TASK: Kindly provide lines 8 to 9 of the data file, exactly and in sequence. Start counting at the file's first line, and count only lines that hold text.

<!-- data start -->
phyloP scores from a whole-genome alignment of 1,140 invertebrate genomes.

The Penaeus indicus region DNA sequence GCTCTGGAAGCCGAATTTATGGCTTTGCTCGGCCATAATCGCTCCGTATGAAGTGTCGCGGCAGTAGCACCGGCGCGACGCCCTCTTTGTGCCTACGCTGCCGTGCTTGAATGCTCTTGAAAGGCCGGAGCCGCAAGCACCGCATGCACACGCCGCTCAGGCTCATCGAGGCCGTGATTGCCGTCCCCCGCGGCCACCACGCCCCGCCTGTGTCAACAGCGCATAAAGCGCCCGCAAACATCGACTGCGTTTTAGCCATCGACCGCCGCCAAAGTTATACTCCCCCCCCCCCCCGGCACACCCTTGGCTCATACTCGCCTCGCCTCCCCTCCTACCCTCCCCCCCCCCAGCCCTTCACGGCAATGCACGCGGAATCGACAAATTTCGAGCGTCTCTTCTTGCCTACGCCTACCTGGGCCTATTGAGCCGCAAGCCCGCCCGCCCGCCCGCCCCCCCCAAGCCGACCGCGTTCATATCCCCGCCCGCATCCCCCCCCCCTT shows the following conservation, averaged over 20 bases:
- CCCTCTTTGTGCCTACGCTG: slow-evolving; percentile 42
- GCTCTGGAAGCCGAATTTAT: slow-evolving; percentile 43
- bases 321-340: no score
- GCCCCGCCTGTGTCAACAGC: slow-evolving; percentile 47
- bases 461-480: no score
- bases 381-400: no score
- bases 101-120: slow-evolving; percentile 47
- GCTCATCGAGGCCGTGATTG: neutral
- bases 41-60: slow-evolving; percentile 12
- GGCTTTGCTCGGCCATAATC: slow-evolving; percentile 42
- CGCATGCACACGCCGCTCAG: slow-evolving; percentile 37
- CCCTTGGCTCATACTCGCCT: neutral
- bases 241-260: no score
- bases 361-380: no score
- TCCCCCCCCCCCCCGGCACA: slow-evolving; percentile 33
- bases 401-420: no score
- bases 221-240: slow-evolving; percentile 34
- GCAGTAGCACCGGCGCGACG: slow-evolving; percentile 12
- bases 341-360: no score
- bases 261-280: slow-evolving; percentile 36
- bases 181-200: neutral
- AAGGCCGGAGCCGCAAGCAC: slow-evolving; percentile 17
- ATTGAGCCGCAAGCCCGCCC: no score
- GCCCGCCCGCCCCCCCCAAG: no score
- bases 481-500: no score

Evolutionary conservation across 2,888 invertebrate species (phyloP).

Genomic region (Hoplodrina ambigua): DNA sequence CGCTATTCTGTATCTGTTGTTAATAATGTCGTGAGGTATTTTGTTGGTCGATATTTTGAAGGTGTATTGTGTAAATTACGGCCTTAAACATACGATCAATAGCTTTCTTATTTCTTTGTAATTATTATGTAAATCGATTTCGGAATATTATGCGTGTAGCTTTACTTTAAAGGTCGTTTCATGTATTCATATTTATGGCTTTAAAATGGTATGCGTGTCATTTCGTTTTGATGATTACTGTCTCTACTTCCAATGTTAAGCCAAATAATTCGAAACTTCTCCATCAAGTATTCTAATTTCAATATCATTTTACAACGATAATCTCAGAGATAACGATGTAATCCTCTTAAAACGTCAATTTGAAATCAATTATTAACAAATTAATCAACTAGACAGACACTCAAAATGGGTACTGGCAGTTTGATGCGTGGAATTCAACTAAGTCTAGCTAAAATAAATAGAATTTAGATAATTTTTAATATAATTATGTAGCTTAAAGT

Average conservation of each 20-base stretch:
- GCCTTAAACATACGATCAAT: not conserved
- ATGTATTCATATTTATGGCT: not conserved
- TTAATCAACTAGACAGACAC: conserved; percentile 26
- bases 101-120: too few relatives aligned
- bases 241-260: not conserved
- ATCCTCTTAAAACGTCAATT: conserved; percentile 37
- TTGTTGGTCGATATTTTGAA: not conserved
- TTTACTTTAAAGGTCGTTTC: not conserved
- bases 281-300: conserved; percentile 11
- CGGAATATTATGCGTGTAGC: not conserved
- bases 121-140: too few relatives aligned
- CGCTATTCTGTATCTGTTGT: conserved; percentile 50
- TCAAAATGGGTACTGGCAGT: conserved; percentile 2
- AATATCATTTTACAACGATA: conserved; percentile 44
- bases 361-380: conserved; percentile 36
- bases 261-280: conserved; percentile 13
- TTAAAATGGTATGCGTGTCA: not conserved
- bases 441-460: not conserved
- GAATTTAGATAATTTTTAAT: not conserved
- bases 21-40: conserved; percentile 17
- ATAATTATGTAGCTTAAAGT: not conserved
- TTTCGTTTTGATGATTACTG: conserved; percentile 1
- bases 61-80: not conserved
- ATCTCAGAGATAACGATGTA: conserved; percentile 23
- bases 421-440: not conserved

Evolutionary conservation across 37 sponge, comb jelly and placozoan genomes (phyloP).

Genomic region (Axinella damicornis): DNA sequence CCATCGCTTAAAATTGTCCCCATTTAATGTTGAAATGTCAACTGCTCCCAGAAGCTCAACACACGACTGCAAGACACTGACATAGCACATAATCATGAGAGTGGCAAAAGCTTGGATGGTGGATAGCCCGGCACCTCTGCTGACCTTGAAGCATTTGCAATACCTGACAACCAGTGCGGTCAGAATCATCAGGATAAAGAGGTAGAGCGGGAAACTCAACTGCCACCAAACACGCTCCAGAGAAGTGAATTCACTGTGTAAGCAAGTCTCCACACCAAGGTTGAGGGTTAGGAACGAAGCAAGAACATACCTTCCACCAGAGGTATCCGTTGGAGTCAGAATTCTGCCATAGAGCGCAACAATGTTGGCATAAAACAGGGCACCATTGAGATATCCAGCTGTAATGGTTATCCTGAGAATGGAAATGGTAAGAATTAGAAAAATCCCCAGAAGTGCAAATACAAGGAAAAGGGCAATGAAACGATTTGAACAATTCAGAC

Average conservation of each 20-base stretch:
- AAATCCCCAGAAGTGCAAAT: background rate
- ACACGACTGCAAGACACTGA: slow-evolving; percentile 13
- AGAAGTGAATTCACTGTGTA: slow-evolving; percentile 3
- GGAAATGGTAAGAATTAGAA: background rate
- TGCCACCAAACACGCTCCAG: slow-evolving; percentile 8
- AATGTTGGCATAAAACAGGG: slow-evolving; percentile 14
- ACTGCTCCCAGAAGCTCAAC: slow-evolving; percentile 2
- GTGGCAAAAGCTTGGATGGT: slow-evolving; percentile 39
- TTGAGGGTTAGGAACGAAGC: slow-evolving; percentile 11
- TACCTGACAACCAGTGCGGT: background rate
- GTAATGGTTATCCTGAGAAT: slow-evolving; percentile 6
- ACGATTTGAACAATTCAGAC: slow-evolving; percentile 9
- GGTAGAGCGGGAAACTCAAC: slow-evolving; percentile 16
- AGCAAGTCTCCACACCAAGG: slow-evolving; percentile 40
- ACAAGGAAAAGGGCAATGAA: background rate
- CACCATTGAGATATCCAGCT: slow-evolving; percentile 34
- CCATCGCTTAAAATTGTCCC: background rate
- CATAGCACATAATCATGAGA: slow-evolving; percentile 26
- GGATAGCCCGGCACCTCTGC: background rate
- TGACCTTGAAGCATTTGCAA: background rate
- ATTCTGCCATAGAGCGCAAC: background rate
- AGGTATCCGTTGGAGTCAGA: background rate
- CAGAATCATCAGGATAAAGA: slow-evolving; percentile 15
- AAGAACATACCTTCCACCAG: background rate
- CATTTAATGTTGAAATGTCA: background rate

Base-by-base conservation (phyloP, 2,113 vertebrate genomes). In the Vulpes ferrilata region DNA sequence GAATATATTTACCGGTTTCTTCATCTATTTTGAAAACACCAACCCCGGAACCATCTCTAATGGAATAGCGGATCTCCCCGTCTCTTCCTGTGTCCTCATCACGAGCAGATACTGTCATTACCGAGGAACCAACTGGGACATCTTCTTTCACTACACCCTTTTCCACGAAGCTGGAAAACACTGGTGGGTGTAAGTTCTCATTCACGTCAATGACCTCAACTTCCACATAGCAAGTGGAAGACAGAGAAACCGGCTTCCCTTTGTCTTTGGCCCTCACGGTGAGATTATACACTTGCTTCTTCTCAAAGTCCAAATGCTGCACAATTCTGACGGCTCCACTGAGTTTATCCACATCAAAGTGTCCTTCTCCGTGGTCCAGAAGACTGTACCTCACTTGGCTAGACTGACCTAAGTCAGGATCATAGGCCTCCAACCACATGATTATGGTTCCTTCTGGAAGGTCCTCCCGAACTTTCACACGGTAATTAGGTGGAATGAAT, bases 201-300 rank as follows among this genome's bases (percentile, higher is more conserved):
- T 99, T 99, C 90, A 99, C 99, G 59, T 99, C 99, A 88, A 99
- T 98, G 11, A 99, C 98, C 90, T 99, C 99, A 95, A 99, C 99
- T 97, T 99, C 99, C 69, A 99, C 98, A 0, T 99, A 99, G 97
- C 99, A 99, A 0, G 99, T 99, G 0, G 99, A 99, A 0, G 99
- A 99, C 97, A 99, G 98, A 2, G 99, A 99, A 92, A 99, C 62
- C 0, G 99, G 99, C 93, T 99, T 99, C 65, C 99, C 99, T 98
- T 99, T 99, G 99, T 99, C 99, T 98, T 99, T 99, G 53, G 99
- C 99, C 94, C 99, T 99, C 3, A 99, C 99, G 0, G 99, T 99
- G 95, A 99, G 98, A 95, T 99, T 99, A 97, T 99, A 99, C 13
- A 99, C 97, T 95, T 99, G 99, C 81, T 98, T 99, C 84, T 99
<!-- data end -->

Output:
- bases 381-400: no score
- bases 101-120: slow-evolving; percentile 47